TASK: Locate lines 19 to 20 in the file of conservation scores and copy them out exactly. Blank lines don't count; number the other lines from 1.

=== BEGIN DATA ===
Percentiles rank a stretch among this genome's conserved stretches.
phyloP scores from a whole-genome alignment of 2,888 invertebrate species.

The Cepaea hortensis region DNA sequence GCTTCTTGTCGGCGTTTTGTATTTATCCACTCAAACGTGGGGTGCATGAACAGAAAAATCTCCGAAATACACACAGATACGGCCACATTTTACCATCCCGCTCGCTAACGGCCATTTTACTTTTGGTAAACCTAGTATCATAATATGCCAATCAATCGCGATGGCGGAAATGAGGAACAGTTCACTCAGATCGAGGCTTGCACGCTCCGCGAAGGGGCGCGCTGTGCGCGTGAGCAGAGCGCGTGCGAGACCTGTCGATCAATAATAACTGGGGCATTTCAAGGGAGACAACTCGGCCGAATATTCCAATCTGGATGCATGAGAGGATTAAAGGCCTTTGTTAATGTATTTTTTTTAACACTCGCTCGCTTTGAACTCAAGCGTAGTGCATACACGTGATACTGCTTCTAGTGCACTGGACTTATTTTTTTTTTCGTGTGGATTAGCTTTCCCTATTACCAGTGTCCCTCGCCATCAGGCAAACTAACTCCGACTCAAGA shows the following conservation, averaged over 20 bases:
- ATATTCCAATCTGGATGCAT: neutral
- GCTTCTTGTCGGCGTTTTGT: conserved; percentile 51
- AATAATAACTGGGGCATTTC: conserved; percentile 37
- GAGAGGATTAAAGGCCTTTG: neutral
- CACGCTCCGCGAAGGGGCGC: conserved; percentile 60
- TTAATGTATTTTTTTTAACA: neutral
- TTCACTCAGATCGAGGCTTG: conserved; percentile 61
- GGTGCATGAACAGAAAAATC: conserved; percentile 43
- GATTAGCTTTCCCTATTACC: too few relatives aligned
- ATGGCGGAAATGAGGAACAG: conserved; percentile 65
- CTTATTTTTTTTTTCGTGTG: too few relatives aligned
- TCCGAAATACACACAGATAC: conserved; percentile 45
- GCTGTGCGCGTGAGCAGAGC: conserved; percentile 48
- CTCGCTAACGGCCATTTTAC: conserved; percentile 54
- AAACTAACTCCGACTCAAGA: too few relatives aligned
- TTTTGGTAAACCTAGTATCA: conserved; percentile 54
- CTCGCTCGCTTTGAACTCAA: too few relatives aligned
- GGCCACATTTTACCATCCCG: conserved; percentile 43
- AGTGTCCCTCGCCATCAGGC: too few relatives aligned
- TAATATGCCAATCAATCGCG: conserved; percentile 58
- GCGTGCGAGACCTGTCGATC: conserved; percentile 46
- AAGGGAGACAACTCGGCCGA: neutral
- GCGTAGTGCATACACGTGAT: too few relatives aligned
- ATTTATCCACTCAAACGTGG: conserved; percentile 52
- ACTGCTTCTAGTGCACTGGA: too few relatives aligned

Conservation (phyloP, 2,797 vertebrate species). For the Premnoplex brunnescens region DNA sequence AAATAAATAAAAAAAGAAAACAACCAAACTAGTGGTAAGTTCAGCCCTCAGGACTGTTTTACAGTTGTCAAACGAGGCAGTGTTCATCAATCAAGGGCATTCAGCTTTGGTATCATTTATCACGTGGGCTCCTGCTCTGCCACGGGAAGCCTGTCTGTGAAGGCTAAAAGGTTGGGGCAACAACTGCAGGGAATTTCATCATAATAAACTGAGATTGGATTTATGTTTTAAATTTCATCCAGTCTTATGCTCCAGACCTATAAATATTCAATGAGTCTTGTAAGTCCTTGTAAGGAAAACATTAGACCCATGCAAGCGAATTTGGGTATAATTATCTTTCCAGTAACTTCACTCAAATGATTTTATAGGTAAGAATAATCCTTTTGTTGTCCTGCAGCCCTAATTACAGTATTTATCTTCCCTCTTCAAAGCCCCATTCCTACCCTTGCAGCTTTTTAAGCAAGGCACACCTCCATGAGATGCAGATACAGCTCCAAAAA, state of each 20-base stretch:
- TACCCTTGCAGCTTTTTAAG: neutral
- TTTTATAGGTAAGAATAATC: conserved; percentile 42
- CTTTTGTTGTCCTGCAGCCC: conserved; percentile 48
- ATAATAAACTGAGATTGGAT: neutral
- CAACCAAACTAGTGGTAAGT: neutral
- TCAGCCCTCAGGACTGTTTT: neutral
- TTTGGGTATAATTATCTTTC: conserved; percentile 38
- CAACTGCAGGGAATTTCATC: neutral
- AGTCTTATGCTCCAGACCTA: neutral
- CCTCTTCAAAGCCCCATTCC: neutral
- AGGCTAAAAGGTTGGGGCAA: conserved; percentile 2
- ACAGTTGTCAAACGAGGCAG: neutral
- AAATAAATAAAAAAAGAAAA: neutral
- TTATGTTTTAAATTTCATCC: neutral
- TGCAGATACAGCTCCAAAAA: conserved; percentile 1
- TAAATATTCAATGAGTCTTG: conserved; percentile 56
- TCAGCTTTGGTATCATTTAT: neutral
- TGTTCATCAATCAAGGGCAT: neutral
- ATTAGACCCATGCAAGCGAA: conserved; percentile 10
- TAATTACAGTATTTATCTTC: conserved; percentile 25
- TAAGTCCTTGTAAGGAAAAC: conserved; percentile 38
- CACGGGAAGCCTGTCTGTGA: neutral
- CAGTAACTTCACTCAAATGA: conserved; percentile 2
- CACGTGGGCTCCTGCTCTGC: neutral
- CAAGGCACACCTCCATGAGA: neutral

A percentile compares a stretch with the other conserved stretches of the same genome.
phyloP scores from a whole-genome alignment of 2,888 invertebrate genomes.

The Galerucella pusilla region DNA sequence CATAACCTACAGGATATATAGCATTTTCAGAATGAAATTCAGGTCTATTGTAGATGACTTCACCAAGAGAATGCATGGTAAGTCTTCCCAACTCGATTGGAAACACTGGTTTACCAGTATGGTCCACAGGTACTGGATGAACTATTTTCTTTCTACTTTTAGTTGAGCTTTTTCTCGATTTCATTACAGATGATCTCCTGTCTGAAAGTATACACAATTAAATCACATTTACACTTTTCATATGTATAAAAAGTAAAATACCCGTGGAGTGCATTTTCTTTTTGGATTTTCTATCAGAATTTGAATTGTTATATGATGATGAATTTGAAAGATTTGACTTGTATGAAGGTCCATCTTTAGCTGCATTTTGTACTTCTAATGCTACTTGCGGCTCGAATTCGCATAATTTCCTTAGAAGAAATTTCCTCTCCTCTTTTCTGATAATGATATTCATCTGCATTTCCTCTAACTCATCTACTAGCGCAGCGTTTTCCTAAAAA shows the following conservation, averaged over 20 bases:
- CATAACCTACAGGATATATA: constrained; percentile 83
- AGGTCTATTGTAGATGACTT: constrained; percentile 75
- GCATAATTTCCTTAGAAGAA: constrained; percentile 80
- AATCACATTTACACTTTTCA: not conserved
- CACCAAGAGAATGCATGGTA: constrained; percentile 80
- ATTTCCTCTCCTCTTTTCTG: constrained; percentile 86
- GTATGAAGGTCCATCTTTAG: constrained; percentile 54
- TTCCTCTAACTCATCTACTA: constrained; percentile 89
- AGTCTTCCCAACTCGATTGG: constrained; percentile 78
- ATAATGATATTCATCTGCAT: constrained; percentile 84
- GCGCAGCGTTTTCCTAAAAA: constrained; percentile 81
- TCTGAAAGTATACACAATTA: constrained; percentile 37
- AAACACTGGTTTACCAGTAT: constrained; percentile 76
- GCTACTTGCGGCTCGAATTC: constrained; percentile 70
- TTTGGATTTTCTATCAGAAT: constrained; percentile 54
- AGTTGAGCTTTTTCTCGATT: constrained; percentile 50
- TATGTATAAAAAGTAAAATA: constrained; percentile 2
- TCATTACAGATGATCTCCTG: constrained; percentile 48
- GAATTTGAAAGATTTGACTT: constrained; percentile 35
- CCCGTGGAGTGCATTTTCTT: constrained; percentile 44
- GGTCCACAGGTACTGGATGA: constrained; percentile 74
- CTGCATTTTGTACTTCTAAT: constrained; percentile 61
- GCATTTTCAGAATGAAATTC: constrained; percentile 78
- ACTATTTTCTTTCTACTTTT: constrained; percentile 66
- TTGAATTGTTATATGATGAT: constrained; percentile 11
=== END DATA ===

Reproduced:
- TTTTGGTAAACCTAGTATCA: conserved; percentile 54
- CTCGCTCGCTTTGAACTCAA: too few relatives aligned